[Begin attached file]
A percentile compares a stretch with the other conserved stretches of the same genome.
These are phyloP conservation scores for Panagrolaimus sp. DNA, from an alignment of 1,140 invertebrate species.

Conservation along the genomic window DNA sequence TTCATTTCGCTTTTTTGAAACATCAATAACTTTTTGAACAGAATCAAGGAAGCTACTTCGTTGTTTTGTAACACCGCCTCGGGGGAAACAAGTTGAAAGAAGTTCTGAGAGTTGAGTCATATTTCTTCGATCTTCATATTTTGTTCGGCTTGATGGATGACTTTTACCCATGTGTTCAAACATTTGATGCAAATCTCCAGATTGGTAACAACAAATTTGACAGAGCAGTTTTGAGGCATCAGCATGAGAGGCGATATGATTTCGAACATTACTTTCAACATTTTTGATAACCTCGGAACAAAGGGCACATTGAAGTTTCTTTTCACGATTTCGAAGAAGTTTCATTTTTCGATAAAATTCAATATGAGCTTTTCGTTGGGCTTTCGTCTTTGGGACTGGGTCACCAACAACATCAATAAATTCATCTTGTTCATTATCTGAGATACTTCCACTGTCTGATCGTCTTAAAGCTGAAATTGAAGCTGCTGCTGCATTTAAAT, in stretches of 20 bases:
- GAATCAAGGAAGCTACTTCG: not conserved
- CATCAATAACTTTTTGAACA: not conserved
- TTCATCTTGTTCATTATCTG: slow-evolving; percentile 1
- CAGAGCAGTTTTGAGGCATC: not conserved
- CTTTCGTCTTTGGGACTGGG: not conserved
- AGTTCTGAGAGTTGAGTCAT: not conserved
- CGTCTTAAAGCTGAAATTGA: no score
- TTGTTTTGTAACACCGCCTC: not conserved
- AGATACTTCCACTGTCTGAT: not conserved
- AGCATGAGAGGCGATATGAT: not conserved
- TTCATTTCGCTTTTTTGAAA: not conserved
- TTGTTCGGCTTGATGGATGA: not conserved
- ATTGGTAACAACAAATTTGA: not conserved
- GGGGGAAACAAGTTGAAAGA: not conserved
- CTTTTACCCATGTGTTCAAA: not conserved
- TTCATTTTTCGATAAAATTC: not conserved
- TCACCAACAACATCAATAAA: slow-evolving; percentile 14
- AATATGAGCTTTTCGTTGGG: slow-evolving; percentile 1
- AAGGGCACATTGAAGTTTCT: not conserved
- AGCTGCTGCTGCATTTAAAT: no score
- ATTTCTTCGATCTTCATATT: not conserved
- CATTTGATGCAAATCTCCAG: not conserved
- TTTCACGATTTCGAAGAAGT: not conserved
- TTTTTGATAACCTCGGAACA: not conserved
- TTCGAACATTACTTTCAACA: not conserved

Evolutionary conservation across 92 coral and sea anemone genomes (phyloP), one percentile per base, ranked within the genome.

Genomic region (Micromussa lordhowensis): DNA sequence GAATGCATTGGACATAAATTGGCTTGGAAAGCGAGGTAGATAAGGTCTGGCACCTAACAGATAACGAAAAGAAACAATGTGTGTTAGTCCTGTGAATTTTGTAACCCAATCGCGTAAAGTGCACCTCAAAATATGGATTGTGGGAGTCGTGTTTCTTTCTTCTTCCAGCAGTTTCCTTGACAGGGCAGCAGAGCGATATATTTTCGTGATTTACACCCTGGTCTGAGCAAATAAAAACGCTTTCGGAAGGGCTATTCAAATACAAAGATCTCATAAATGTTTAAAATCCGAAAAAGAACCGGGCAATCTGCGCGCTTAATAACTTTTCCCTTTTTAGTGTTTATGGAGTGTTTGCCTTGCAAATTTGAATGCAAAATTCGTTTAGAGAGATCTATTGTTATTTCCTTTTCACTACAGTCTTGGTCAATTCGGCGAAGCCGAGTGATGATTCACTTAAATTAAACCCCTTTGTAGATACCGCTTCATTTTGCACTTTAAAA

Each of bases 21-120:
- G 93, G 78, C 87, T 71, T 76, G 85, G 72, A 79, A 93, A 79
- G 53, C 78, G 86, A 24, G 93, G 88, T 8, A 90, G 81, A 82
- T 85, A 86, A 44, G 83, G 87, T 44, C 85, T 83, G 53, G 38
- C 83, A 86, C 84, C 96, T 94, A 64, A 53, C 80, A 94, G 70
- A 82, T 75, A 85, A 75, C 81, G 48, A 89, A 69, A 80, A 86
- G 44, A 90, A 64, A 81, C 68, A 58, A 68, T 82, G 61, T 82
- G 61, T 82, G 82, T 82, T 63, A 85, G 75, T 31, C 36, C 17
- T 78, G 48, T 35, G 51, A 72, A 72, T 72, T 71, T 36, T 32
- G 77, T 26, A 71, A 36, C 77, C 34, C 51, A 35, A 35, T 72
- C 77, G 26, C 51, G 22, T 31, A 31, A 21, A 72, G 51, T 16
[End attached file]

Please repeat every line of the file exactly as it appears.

A percentile compares a stretch with the other conserved stretches of the same genome.
These are phyloP conservation scores for Panagrolaimus sp. DNA, from an alignment of 1,140 invertebrate species.

Conservation along the genomic window DNA sequence TTCATTTCGCTTTTTTGAAACATCAATAACTTTTTGAACAGAATCAAGGAAGCTACTTCGTTGTTTTGTAACACCGCCTCGGGGGAAACAAGTTGAAAGAAGTTCTGAGAGTTGAGTCATATTTCTTCGATCTTCATATTTTGTTCGGCTTGATGGATGACTTTTACCCATGTGTTCAAACATTTGATGCAAATCTCCAGATTGGTAACAACAAATTTGACAGAGCAGTTTTGAGGCATCAGCATGAGAGGCGATATGATTTCGAACATTACTTTCAACATTTTTGATAACCTCGGAACAAAGGGCACATTGAAGTTTCTTTTCACGATTTCGAAGAAGTTTCATTTTTCGATAAAATTCAATATGAGCTTTTCGTTGGGCTTTCGTCTTTGGGACTGGGTCACCAACAACATCAATAAATTCATCTTGTTCATTATCTGAGATACTTCCACTGTCTGATCGTCTTAAAGCTGAAATTGAAGCTGCTGCTGCATTTAAAT, in stretches of 20 bases:
- GAATCAAGGAAGCTACTTCG: not conserved
- CATCAATAACTTTTTGAACA: not conserved
- TTCATCTTGTTCATTATCTG: slow-evolving; percentile 1
- CAGAGCAGTTTTGAGGCATC: not conserved
- CTTTCGTCTTTGGGACTGGG: not conserved
- AGTTCTGAGAGTTGAGTCAT: not conserved
- CGTCTTAAAGCTGAAATTGA: no score
- TTGTTTTGTAACACCGCCTC: not conserved
- AGATACTTCCACTGTCTGAT: not conserved
- AGCATGAGAGGCGATATGAT: not conserved
- TTCATTTCGCTTTTTTGAAA: not conserved
- TTGTTCGGCTTGATGGATGA: not conserved
- ATTGGTAACAACAAATTTGA: not conserved
- GGGGGAAACAAGTTGAAAGA: not conserved
- CTTTTACCCATGTGTTCAAA: not conserved
- TTCATTTTTCGATAAAATTC: not conserved
- TCACCAACAACATCAATAAA: slow-evolving; percentile 14
- AATATGAGCTTTTCGTTGGG: slow-evolving; percentile 1
- AAGGGCACATTGAAGTTTCT: not conserved
- AGCTGCTGCTGCATTTAAAT: no score
- ATTTCTTCGATCTTCATATT: not conserved
- CATTTGATGCAAATCTCCAG: not conserved
- TTTCACGATTTCGAAGAAGT: not conserved
- TTTTTGATAACCTCGGAACA: not conserved
- TTCGAACATTACTTTCAACA: not conserved

Evolutionary conservation across 92 coral and sea anemone genomes (phyloP), one percentile per base, ranked within the genome.

Genomic region (Micromussa lordhowensis): DNA sequence GAATGCATTGGACATAAATTGGCTTGGAAAGCGAGGTAGATAAGGTCTGGCACCTAACAGATAACGAAAAGAAACAATGTGTGTTAGTCCTGTGAATTTTGTAACCCAATCGCGTAAAGTGCACCTCAAAATATGGATTGTGGGAGTCGTGTTTCTTTCTTCTTCCAGCAGTTTCCTTGACAGGGCAGCAGAGCGATATATTTTCGTGATTTACACCCTGGTCTGAGCAAATAAAAACGCTTTCGGAAGGGCTATTCAAATACAAAGATCTCATAAATGTTTAAAATCCGAAAAAGAACCGGGCAATCTGCGCGCTTAATAACTTTTCCCTTTTTAGTGTTTATGGAGTGTTTGCCTTGCAAATTTGAATGCAAAATTCGTTTAGAGAGATCTATTGTTATTTCCTTTTCACTACAGTCTTGGTCAATTCGGCGAAGCCGAGTGATGATTCACTTAAATTAAACCCCTTTGTAGATACCGCTTCATTTTGCACTTTAAAA

Each of bases 21-120:
- G 93, G 78, C 87, T 71, T 76, G 85, G 72, A 79, A 93, A 79
- G 53, C 78, G 86, A 24, G 93, G 88, T 8, A 90, G 81, A 82
- T 85, A 86, A 44, G 83, G 87, T 44, C 85, T 83, G 53, G 38
- C 83, A 86, C 84, C 96, T 94, A 64, A 53, C 80, A 94, G 70
- A 82, T 75, A 85, A 75, C 81, G 48, A 89, A 69, A 80, A 86
- G 44, A 90, A 64, A 81, C 68, A 58, A 68, T 82, G 61, T 82
- G 61, T 82, G 82, T 82, T 63, A 85, G 75, T 31, C 36, C 17
- T 78, G 48, T 35, G 51, A 72, A 72, T 72, T 71, T 36, T 32
- G 77, T 26, A 71, A 36, C 77, C 34, C 51, A 35, A 35, T 72
- C 77, G 26, C 51, G 22, T 31, A 31, A 21, A 72, G 51, T 16